Most developed countries have foreign aid programs that aim to alleviate poverty and foster economic growth in less developed countries, but with very limited success. A large body of evidence indicates that the root of the economic development problem is cross-country differences in the productivity of labor. If workers are much more productive in one country than in another, the obvious way to help people in less developed countries is to allow them to help themselves by moving to places where they can be more productive. Yet immigration laws severely constrain such movement.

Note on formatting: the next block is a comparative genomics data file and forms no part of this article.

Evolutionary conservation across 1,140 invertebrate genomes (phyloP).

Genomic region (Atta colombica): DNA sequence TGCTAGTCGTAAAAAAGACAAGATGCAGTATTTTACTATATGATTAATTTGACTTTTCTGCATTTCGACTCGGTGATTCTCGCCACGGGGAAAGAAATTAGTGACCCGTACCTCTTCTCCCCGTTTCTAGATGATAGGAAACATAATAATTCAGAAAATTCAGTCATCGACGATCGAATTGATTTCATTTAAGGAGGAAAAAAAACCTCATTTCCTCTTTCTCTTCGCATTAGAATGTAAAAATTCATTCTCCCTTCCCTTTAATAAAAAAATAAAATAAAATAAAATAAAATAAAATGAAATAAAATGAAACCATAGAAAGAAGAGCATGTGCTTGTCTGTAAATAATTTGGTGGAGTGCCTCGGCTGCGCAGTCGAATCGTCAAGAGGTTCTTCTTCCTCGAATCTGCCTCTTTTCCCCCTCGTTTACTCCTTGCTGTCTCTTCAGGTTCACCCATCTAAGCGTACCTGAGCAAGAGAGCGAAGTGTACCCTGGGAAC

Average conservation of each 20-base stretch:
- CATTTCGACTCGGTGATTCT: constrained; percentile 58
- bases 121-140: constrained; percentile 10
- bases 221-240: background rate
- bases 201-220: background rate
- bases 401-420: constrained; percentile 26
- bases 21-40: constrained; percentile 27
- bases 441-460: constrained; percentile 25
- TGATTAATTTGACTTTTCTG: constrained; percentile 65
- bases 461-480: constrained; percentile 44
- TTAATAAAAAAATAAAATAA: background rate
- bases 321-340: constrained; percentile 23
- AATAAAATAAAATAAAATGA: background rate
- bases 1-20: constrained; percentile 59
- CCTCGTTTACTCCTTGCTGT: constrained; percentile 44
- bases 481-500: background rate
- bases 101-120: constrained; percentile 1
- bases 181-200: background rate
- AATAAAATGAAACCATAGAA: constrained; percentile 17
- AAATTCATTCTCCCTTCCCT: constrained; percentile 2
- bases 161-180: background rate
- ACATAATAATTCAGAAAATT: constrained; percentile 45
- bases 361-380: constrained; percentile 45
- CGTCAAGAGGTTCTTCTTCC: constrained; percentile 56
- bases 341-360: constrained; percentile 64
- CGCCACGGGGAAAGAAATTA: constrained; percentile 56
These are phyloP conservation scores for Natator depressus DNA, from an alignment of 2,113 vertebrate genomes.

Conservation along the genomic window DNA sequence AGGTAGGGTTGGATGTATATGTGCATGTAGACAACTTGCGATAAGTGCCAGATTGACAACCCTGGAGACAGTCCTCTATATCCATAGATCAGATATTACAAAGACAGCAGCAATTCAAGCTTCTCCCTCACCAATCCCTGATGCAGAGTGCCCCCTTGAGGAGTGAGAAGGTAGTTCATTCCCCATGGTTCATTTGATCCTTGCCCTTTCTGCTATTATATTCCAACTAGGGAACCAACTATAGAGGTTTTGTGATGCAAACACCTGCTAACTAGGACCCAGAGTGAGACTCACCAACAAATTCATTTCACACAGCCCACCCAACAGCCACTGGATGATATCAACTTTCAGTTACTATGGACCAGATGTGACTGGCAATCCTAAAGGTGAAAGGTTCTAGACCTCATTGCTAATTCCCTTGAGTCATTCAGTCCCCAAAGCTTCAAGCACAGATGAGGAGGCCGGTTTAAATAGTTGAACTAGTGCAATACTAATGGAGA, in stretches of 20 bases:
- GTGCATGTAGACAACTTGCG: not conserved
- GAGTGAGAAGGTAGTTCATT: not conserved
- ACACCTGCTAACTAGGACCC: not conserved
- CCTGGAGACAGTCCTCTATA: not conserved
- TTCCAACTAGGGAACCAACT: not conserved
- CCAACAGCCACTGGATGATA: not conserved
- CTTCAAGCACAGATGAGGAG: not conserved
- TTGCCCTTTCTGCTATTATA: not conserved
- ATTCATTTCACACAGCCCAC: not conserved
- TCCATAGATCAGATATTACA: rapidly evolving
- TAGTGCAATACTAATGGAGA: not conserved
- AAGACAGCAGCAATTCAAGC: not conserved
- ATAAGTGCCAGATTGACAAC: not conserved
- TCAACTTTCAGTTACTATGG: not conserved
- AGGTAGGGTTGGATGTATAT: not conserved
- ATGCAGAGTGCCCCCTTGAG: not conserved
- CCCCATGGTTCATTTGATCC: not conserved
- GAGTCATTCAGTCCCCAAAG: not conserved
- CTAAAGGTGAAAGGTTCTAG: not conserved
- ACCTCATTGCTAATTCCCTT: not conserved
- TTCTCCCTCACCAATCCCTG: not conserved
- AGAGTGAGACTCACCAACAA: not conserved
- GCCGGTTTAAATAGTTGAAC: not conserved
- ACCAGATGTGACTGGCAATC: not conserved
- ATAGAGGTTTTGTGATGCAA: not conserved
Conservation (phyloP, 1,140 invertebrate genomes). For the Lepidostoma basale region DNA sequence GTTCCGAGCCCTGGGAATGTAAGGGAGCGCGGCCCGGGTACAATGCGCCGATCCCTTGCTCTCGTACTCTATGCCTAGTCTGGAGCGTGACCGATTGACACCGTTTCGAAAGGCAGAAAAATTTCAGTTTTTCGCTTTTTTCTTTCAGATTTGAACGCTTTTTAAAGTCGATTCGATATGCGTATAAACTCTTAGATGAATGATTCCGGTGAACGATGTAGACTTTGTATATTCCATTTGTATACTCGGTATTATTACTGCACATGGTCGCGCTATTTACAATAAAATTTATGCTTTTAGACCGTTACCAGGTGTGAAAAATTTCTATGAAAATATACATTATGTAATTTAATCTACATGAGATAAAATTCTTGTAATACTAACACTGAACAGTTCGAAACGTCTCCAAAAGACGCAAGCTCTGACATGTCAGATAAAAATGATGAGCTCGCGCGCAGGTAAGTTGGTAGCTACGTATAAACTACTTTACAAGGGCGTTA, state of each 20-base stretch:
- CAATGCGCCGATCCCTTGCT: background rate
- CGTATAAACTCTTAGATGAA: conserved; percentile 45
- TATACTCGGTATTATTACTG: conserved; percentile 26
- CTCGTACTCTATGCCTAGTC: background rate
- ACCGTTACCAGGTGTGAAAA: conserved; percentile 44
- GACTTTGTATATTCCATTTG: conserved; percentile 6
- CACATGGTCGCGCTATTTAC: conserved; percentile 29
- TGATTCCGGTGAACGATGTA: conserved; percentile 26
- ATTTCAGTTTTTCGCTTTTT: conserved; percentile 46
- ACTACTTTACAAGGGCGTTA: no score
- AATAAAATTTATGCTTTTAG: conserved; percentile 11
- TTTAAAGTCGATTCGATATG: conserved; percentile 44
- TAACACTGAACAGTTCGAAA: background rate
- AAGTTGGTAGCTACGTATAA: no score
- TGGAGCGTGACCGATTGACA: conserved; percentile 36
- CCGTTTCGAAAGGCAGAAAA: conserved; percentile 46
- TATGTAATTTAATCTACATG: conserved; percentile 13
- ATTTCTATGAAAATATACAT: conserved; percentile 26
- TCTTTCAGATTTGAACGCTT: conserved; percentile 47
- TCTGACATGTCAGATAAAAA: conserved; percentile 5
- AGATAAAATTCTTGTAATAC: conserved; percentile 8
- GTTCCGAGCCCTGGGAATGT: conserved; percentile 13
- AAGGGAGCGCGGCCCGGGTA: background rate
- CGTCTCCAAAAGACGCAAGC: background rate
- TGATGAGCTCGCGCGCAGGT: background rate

Immigrants can greatly improve their standard of living, even after allowing for the costs of living away from home.
If workers are much more productive in one country than in another, lifting the restrictions on immigration would produce large efficiency gains.
The estimated net gains from open borders are about the same as the gains from a growth miracle that more than doubles incomes in less-developed countries.
Immigrants are a burden on the social welfare system.
Immigrants “are not like us”—a loss of national identity is associated with large inflows of immigrants.